Tracklifting had begun, but was temporarily halted in early 1969 while negotiations with British Rail were held to discuss buying the infrastructure by a private consortium, The Border Union Railway Co. Various options were put forward to keep the route open, such as singling large sections and reducing the number of signal boxes, and a 'basic' DMU service between Edinburgh from Hawick only; but this came to nothing. British Rail ceased negotiations on 23 December 1969 and formally announced this to the press on 6 January 1970, after requesting interest payments to keep the infrastructure 'in situ' while funding for the approximately £750,000 capital required was sought. Local authorities were also approached before and after closure to financially support a basic passenger train service; but this too received no support.

There was a 2 year moratorium on disposal of the land on the route which was part of the closure process agreed by the Minister. Up to this point tracklifting had been limited to 'singling' sections of line, but the hiatus on tracklifting finished and work to dismantle the railway recommenced from November 1969.

An inspection saloon ran over the route in on 1 April 1970 to allow contractors to bid for the demolition work. Track lifting started in earnest and trains could be seen undertaking dismantling duties. The Down line between Hawick and Longtown was lifted by April 1971, the Up line having been lifted as early as February 1970. The entire route between Longtown to Newtongrange was removed by early 1972. The final stretch between Newtongrange and Millerhill was closed on 28 June 1972 and removed soon thereafter. There is photographic evidence of tracklifting as late as January 1972 and documentary evidence that track was still being lifted by September. By the end of that year only stubs at the north and south end of the route existed, as they still do to this day.

The last train to cross Hawick station viaduct did so on 18 April 1971. Hauled by D3880 (08713), it was lifting the line in rear of it. Hawick South signalbox was demolished on 13 July 1972, while work on dismantling the station buildings and goods shed started on 20 January 1975. Demolition of the viaduct over the River Teviot commenced nine months later, on 1 September 1975. After the closure and lifting of the line, the parcels office at Hawick and Galashiels remained open and British Rail vans continued to carry parcels traffic by road for a few more years.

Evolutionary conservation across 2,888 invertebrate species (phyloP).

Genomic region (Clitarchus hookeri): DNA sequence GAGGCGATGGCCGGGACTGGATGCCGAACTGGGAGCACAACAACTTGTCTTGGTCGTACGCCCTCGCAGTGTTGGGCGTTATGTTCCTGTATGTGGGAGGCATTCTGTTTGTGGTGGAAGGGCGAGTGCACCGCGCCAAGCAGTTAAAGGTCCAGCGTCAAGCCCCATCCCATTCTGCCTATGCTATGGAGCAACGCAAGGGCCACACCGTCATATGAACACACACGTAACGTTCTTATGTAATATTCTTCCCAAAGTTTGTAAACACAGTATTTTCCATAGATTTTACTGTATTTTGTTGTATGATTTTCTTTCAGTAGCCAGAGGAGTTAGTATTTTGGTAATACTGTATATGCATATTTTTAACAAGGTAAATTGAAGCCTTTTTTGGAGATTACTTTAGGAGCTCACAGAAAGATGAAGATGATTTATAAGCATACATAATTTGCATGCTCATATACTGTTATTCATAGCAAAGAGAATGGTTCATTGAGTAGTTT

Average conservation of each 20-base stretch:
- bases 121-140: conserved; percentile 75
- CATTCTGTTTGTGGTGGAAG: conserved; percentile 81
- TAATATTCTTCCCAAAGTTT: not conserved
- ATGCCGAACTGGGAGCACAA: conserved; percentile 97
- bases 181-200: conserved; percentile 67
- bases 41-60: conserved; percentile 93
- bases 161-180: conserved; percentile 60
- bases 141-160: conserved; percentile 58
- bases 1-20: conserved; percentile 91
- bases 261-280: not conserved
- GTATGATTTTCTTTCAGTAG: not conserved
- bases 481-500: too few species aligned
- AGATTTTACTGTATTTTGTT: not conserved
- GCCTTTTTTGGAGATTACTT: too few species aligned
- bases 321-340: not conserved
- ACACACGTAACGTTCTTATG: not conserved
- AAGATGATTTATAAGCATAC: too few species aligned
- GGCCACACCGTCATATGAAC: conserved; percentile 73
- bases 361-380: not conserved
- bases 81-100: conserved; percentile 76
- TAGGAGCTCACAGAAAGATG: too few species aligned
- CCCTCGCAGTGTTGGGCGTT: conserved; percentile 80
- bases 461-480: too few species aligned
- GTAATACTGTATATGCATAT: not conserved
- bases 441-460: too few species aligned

In the late 1990s there was some discussion about reopening the southern section from Carlisle as far as Riccarton Junction. With the trees in the reforested areas of Kielder Forest now approaching maturity, the network of only minor roads and the local population were seen as being vulnerable to and unable to cope with a significantly increased logging traffic. Reinstating a single track was seen to provide transport capacity for heavy loads bypassing the villages, but the project was not pursued any further.

Cut off from Edinburgh to the north and Carlisle to the south, those lacking a car had no option but to travel by bus. But even today the main bus service to Edinburgh still takes longer than a Victorian steam train and double the time of a commuter train in 1968. Without the new Borders Railway, commuters could easily spend up to an hour and a half simply travelling from Galashiels to Edinburgh.[2]

Heritage activities[edit]

Riccarton Junction railway station in 2007

At Whitrope Siding, just short of Whitrope Tunnel (12 miles (19 km) south of Hawick), track panels (of track) have been relaid by the Waverley Route Heritage Association (WRHA) as part of a heritage railway (named, the Border Union Railway (Whitrope), that has since stretched from Whitrope tunnel for about 0.8 miles (1,300 m).

A heritage centre is also constructed at Whitrope as part of the WRHA activities. The track panels that had also been laid at the site of Riccarton Junction were sadly lifted by 2011.

The Heritage Centre had two open days in July 2010, with official opening of the Centre taking place. The opening was performed by Michael Moore MP, the local MP and the new Secretary of State for Scotland, and Madge Elliot, veteran Borders rail campaigner who led the fight to save the Waverley Route in the late 1960s.

The WRHA has a small shunter and has included cab rides, the first traction to move on the line since closure, with passenger trains running in 2012, (before officially from 2013).[3]

Line restoration[edit]

Site of Tynehead Station, 6 April 2013
Trees have been cut back as construction has started on the rebuilding of the Waverley Line. The station will not be reopened though.

In June 2006, the Waverley Railway (Scotland) Act was passed by the Scottish Parliament by 114 votes to 1. It will re-open the line as far as Tweedbank, just south of Galashiels, and was given the Royal Assent in July 2006.[4]